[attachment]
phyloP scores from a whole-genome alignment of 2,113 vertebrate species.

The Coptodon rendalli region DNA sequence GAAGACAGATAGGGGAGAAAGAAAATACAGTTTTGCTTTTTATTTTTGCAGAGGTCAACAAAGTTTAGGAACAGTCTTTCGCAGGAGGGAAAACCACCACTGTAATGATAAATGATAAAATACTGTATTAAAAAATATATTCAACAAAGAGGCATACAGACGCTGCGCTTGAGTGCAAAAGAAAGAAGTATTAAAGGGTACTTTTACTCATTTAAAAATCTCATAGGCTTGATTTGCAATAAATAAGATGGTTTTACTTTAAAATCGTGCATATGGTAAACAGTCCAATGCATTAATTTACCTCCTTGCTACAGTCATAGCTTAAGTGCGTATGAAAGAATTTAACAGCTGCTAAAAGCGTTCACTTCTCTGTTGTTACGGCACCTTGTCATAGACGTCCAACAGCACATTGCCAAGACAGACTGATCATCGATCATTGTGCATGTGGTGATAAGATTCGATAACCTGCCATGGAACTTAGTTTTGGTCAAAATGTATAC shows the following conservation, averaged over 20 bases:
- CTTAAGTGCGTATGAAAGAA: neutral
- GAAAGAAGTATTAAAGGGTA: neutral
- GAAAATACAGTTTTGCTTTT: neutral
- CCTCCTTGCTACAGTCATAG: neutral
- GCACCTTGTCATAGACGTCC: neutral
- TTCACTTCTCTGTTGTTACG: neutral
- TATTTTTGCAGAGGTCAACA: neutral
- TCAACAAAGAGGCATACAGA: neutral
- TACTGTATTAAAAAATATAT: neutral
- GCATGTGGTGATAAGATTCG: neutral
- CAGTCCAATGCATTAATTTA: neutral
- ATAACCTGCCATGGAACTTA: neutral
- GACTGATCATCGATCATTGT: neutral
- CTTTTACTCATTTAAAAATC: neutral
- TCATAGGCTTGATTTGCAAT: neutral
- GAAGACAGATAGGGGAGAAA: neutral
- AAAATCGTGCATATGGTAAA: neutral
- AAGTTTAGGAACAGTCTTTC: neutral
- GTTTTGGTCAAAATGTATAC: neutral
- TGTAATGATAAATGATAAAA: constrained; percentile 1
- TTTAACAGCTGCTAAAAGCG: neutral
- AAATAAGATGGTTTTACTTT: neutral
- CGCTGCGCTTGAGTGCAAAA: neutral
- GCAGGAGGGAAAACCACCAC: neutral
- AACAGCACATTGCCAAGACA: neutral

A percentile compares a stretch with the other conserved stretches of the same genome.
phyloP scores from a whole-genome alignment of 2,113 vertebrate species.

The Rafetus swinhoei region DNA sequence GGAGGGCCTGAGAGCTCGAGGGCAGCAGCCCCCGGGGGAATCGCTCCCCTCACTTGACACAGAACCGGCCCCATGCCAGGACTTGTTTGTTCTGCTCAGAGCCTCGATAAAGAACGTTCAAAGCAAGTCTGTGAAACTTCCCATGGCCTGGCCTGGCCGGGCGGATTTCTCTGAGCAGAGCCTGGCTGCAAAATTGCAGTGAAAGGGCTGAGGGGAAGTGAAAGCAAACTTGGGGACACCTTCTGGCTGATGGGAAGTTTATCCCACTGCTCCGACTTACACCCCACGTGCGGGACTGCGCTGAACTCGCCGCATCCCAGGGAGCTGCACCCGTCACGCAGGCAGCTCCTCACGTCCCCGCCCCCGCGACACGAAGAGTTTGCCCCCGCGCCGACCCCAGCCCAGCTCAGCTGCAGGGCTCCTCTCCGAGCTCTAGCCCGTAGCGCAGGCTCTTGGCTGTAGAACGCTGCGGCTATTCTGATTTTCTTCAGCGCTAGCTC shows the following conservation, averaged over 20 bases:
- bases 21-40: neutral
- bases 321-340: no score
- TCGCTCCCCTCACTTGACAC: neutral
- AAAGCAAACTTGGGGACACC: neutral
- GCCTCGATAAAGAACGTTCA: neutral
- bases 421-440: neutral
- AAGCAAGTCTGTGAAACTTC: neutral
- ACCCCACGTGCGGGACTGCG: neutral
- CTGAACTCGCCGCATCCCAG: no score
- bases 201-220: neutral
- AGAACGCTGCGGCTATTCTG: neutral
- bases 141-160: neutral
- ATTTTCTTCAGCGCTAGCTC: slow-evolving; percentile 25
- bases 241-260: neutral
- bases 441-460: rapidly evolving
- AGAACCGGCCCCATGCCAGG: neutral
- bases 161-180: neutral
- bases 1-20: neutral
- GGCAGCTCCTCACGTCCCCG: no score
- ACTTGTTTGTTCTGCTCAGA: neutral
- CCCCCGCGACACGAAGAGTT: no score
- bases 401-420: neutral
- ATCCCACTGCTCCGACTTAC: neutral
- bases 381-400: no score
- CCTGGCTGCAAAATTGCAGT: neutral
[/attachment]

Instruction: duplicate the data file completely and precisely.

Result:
phyloP scores from a whole-genome alignment of 2,113 vertebrate species.

The Coptodon rendalli region DNA sequence GAAGACAGATAGGGGAGAAAGAAAATACAGTTTTGCTTTTTATTTTTGCAGAGGTCAACAAAGTTTAGGAACAGTCTTTCGCAGGAGGGAAAACCACCACTGTAATGATAAATGATAAAATACTGTATTAAAAAATATATTCAACAAAGAGGCATACAGACGCTGCGCTTGAGTGCAAAAGAAAGAAGTATTAAAGGGTACTTTTACTCATTTAAAAATCTCATAGGCTTGATTTGCAATAAATAAGATGGTTTTACTTTAAAATCGTGCATATGGTAAACAGTCCAATGCATTAATTTACCTCCTTGCTACAGTCATAGCTTAAGTGCGTATGAAAGAATTTAACAGCTGCTAAAAGCGTTCACTTCTCTGTTGTTACGGCACCTTGTCATAGACGTCCAACAGCACATTGCCAAGACAGACTGATCATCGATCATTGTGCATGTGGTGATAAGATTCGATAACCTGCCATGGAACTTAGTTTTGGTCAAAATGTATAC shows the following conservation, averaged over 20 bases:
- CTTAAGTGCGTATGAAAGAA: neutral
- GAAAGAAGTATTAAAGGGTA: neutral
- GAAAATACAGTTTTGCTTTT: neutral
- CCTCCTTGCTACAGTCATAG: neutral
- GCACCTTGTCATAGACGTCC: neutral
- TTCACTTCTCTGTTGTTACG: neutral
- TATTTTTGCAGAGGTCAACA: neutral
- TCAACAAAGAGGCATACAGA: neutral
- TACTGTATTAAAAAATATAT: neutral
- GCATGTGGTGATAAGATTCG: neutral
- CAGTCCAATGCATTAATTTA: neutral
- ATAACCTGCCATGGAACTTA: neutral
- GACTGATCATCGATCATTGT: neutral
- CTTTTACTCATTTAAAAATC: neutral
- TCATAGGCTTGATTTGCAAT: neutral
- GAAGACAGATAGGGGAGAAA: neutral
- AAAATCGTGCATATGGTAAA: neutral
- AAGTTTAGGAACAGTCTTTC: neutral
- GTTTTGGTCAAAATGTATAC: neutral
- TGTAATGATAAATGATAAAA: constrained; percentile 1
- TTTAACAGCTGCTAAAAGCG: neutral
- AAATAAGATGGTTTTACTTT: neutral
- CGCTGCGCTTGAGTGCAAAA: neutral
- GCAGGAGGGAAAACCACCAC: neutral
- AACAGCACATTGCCAAGACA: neutral

A percentile compares a stretch with the other conserved stretches of the same genome.
phyloP scores from a whole-genome alignment of 2,113 vertebrate species.

The Rafetus swinhoei region DNA sequence GGAGGGCCTGAGAGCTCGAGGGCAGCAGCCCCCGGGGGAATCGCTCCCCTCACTTGACACAGAACCGGCCCCATGCCAGGACTTGTTTGTTCTGCTCAGAGCCTCGATAAAGAACGTTCAAAGCAAGTCTGTGAAACTTCCCATGGCCTGGCCTGGCCGGGCGGATTTCTCTGAGCAGAGCCTGGCTGCAAAATTGCAGTGAAAGGGCTGAGGGGAAGTGAAAGCAAACTTGGGGACACCTTCTGGCTGATGGGAAGTTTATCCCACTGCTCCGACTTACACCCCACGTGCGGGACTGCGCTGAACTCGCCGCATCCCAGGGAGCTGCACCCGTCACGCAGGCAGCTCCTCACGTCCCCGCCCCCGCGACACGAAGAGTTTGCCCCCGCGCCGACCCCAGCCCAGCTCAGCTGCAGGGCTCCTCTCCGAGCTCTAGCCCGTAGCGCAGGCTCTTGGCTGTAGAACGCTGCGGCTATTCTGATTTTCTTCAGCGCTAGCTC shows the following conservation, averaged over 20 bases:
- bases 21-40: neutral
- bases 321-340: no score
- TCGCTCCCCTCACTTGACAC: neutral
- AAAGCAAACTTGGGGACACC: neutral
- GCCTCGATAAAGAACGTTCA: neutral
- bases 421-440: neutral
- AAGCAAGTCTGTGAAACTTC: neutral
- ACCCCACGTGCGGGACTGCG: neutral
- CTGAACTCGCCGCATCCCAG: no score
- bases 201-220: neutral
- AGAACGCTGCGGCTATTCTG: neutral
- bases 141-160: neutral
- ATTTTCTTCAGCGCTAGCTC: slow-evolving; percentile 25
- bases 241-260: neutral
- bases 441-460: rapidly evolving
- AGAACCGGCCCCATGCCAGG: neutral
- bases 161-180: neutral
- bases 1-20: neutral
- GGCAGCTCCTCACGTCCCCG: no score
- ACTTGTTTGTTCTGCTCAGA: neutral
- CCCCCGCGACACGAAGAGTT: no score
- bases 401-420: neutral
- ATCCCACTGCTCCGACTTAC: neutral
- bases 381-400: no score
- CCTGGCTGCAAAATTGCAGT: neutral